Until this weekend, I hadn't attended Baconfest since 2009, when I gave a talk on bacon making (which owed liberally to Michael Ruhlman's Charcuterie). Chicago's annual salute to cured pork belly draws over 100 chefs, thousands of attendees over the course of three sessions, and raises tens of thousands of dollars for the Greater Chicago Food Depository. It also sells out in about 12 minutes, so when coorganizer/old pal Seth Zurer invited me to go inside the belly of the beast—that is, to be a judge for the Friday night session—I grabbed my older son and jumped at the chance.
The other judges on Friday night included Chris Koetke, dean of Kendall College; David Manilow and Catherine De Orio, producer and host of Check, Please!; writer Dan Zemans, who has not only been to every Baconfest but claims to have tried almost everything at each one, and who won a pig trophy himself last year for his efforts; and the queen of bacon herself, Darlene Nueske, of the Wisconsin bacon-making company and family that supplies an amazing 8,000 pounds of bacon each year to the contestants.
We assembled in a meeting room at the UIC Forum so Seth could run us through our judging duties, which were carefully thought out to offer as objective a process as you can apply to something as subjective as eating bacon. A this session there were 55 entries and just six judges, so each of us had nine or ten assigned items to try. Out of those, we would each pick only one that would advance to being judged by everyone. Staff would bring in samples of those for each of us to try, and then we would pick one winner of the prize for Most Creative Use of Bacon.
We looked over our lists. Zemans spotted Trenchermen on mine and said, "There's the one to beat on your list." Probably true, but I wanted to be open to the possibility of discovering an underdog—like the first year, when a new bar called Longman & Eagle took the Golden Rasher out of nowhere. I looked at his list and pointed out Fork, an underrated Lincoln Square farm-to-table restaurant, and told him to be sure to give it serious consideration. Koetke mentioned that years before, he had taught Fork chef Tim Cottini: "He was a little hellion, then!" Zemans talked about his experiences of past Baconfests, including noting in passing that Asian flavors were always a smart strategic choice—they cut through eating smoky pork after smoky pork. Those would prove to be prescient words.
We had an hour to go out and try our assigned dishes during the VIP sessions. I started with dessert, where Eddie Lakin of Edzo's had a shake with chunks of bacon in it—and, he pointed out, an extrathick straw so they wouldn't get clogged.
Next I tried Bourbon County Stout caramel corn with bacon bits from Goose Island. I was tempted to dump a couple of those in a coat pocket for later munching—you know, in case Baconfest ran low on food.
It was time to focus on savory dishes. I went first to Trenchermen so I could have it as the baseline for someone to beat. Pat Sheerin's dish was Asian flavored, a bacon fried rice with bacon-fat hoisin sauce, bacon XO sauce, a piece of bacon, and lots of other things you see on Thai plates (peanuts, scallions, lime). Damn, it was the one to beat, clearly.
I tried some more and on the savory side I found one more strong contender—Giuseppe Scurato of Ceres' Table had a meat loaf ball topped with mashed potatoes. It didn't necessary look like a flavor star, but the seasoning of the meat loaf was terrific.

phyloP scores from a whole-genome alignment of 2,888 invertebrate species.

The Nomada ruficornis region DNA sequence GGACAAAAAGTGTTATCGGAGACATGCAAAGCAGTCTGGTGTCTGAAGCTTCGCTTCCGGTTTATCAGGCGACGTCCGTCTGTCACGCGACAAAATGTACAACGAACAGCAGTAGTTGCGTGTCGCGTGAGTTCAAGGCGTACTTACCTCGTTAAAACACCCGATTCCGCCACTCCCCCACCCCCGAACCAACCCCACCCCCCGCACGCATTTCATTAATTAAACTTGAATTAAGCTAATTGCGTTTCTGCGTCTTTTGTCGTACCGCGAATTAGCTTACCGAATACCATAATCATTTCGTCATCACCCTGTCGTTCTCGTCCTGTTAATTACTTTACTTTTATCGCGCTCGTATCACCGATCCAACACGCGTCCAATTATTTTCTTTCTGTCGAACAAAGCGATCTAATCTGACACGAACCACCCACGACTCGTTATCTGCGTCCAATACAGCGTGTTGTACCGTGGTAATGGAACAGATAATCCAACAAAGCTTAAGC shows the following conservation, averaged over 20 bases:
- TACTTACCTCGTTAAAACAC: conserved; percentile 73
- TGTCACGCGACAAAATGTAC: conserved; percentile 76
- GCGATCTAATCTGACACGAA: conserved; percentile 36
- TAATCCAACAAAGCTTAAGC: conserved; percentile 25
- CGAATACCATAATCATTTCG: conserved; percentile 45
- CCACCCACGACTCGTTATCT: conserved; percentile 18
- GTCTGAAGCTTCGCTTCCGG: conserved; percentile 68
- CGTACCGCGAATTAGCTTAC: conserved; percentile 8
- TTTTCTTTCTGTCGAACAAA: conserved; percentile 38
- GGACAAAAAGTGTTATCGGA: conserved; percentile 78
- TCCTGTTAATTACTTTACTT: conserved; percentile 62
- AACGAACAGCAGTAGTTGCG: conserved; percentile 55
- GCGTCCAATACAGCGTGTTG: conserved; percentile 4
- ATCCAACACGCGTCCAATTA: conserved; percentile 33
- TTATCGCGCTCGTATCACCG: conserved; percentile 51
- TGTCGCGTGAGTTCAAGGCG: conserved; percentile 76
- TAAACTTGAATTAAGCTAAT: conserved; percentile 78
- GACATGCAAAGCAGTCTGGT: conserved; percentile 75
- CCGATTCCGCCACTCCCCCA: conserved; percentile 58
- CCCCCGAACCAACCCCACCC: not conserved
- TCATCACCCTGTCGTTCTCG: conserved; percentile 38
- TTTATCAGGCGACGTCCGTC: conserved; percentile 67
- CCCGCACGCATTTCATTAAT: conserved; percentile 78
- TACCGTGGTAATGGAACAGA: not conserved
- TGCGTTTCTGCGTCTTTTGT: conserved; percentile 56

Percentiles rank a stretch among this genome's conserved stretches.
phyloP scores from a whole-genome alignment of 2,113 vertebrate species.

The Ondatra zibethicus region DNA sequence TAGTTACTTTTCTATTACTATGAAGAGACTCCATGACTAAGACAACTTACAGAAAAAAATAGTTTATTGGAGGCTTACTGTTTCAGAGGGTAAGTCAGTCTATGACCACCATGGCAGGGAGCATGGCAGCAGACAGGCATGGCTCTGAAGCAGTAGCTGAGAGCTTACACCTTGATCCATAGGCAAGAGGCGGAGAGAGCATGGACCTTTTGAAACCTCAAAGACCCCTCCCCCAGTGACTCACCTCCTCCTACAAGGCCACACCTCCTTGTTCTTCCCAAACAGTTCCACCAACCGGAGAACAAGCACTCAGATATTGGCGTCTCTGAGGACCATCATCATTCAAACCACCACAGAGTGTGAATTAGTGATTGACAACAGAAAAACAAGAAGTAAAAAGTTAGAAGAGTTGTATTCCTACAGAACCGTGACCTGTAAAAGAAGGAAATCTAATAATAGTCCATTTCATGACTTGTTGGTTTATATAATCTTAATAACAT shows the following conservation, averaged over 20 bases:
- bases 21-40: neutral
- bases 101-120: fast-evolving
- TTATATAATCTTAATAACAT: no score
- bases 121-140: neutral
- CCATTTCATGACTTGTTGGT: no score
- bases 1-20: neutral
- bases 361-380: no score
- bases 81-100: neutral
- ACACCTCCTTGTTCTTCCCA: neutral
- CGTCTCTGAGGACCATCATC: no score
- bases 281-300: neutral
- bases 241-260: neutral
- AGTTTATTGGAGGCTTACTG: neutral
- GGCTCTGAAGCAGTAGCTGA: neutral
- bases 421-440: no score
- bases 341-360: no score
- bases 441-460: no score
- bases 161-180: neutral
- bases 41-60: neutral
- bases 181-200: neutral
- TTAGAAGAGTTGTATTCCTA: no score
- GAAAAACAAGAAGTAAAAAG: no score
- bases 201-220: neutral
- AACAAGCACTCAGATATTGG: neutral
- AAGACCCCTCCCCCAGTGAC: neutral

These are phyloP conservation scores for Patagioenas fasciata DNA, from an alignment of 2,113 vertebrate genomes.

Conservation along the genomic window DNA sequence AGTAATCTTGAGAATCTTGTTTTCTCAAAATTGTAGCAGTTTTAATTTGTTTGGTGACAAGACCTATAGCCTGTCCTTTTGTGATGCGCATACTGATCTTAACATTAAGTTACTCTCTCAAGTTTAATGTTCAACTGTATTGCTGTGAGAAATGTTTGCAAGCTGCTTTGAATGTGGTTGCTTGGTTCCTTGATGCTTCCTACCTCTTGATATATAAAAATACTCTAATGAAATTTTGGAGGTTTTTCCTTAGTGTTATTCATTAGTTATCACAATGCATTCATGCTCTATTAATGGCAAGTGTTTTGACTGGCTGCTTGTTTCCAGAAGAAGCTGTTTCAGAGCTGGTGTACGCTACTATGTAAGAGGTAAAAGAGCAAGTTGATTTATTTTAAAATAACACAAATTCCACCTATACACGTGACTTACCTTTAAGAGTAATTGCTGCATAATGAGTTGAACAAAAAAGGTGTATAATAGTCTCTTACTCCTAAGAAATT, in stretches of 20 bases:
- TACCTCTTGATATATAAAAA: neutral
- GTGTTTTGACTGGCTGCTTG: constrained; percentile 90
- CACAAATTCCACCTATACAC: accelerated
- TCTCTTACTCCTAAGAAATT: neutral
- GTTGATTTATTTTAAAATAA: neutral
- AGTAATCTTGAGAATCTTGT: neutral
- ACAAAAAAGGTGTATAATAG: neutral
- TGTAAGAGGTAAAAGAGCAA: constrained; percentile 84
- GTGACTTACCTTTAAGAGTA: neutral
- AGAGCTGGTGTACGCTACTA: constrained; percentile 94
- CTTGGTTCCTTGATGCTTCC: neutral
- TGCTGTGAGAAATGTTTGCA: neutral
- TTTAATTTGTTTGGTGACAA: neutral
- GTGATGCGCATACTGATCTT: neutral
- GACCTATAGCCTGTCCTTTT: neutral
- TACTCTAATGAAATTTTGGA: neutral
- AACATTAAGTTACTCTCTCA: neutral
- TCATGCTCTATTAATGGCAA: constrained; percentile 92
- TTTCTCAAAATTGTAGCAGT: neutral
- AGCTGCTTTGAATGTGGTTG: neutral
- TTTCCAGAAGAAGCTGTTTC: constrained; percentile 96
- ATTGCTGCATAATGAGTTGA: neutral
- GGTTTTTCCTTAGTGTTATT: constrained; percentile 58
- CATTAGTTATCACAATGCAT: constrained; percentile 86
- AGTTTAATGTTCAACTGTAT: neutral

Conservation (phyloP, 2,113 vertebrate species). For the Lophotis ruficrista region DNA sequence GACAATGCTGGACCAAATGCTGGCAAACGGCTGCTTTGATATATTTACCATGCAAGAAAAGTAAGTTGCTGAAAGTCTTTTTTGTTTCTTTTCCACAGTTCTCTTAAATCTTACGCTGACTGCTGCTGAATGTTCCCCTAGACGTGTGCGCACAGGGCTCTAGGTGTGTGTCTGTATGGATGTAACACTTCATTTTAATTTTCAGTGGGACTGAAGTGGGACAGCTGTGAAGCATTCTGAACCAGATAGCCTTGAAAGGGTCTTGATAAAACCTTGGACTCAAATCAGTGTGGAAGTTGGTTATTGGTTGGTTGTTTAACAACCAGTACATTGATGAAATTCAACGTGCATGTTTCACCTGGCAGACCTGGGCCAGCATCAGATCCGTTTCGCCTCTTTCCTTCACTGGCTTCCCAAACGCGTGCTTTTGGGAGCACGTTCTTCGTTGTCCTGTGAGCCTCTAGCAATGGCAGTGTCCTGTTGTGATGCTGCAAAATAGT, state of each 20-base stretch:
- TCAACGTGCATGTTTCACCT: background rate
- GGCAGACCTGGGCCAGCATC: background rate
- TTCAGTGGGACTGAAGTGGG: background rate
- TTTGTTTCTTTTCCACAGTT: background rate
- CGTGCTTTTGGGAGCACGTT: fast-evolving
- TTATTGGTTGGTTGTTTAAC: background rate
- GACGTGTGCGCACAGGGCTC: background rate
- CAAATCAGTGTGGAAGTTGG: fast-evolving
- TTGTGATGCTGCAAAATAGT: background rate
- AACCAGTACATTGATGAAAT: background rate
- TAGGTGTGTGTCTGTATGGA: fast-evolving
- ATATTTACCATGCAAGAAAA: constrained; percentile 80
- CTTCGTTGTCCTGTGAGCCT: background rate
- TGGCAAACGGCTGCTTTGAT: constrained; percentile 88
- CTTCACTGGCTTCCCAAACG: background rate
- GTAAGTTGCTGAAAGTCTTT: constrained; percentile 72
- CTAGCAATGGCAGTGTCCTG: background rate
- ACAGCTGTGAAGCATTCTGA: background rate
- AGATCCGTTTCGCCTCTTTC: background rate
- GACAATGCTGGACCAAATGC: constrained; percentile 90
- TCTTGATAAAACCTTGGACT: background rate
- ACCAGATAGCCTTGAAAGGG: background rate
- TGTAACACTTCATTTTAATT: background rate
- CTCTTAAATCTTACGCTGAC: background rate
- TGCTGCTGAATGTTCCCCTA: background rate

But in the end my son and I settled on Trenchermen's entry as being the standout. We tried a few others and looked around before deliberations would begin.
Back in the meeting room, we had our six contenders: Trenchermen, Fork (a bacon-stuffed date wrapped in bacon), Red Door (an arepa, a South American corn cake, topped with bacon, wild boar, and chimichurri), Tanta (chicharron in a sweet Asian glaze in sweet potato puree), Woodhaven Bar and Kitchen, which none of us had ever heard of (it's in River North), with bacon-and-goat-cheese-infused bison, wrapped in bacon, and, the only dessert choice, Big Jones' bacon-praline bread pudding with bacon-fat whipped cream.
We took an initial vote on favorites, and Trenchermen and Tanta each got two votes—the Asian flavors cutting through. We discussed both, but my feeling was that if we were going to reward Asian flavors with bacon, Trenchermen's was more complex and thus the more creative use of bacon. But we hit an impasse when Darlene Nueske, whose bacon expertise one has to respect, said she strongly disliked the Trenchermen dish. We turned to the Red Door dish next and, much as we liked it, it seemed kind of low on the bacon part of Most Creative Use of Bacon. Then Chris Koetke suggested another dish to try that had impressed him from another restaurant none of us knew, Ara-On. There was no reason we couldn't widen the field—our mandate was bacon excellence no matter how we got there—and so we summoned the chef to assemble the dish, a pork consomme poured over bacon and shrimp.
It was a terrific dish, and it made me want to check out the restaurant (located at the top of a Loop building where my wife used to work). Could it come in at the end and sweep the field? But when we voted to rank our first, second, and third choices, Trenchermen beat Ara-On by one vote.
Afterward, my son and I went back out to sample a few more. I was especially impressed at this point by some gnocchi with bacon from Osteria via Stato, and a Cuban sandwich taco from Velvet Taco, which had some real odd pig parts in it (I spotted a slice of pig ear) and which pretty much instantly raised my opinion of a place with a bro-humor name. Meanwhile, Zemans went on to try everything else he hadn't already tried—and then to go serve as a judge for the amateur bacon cook off too.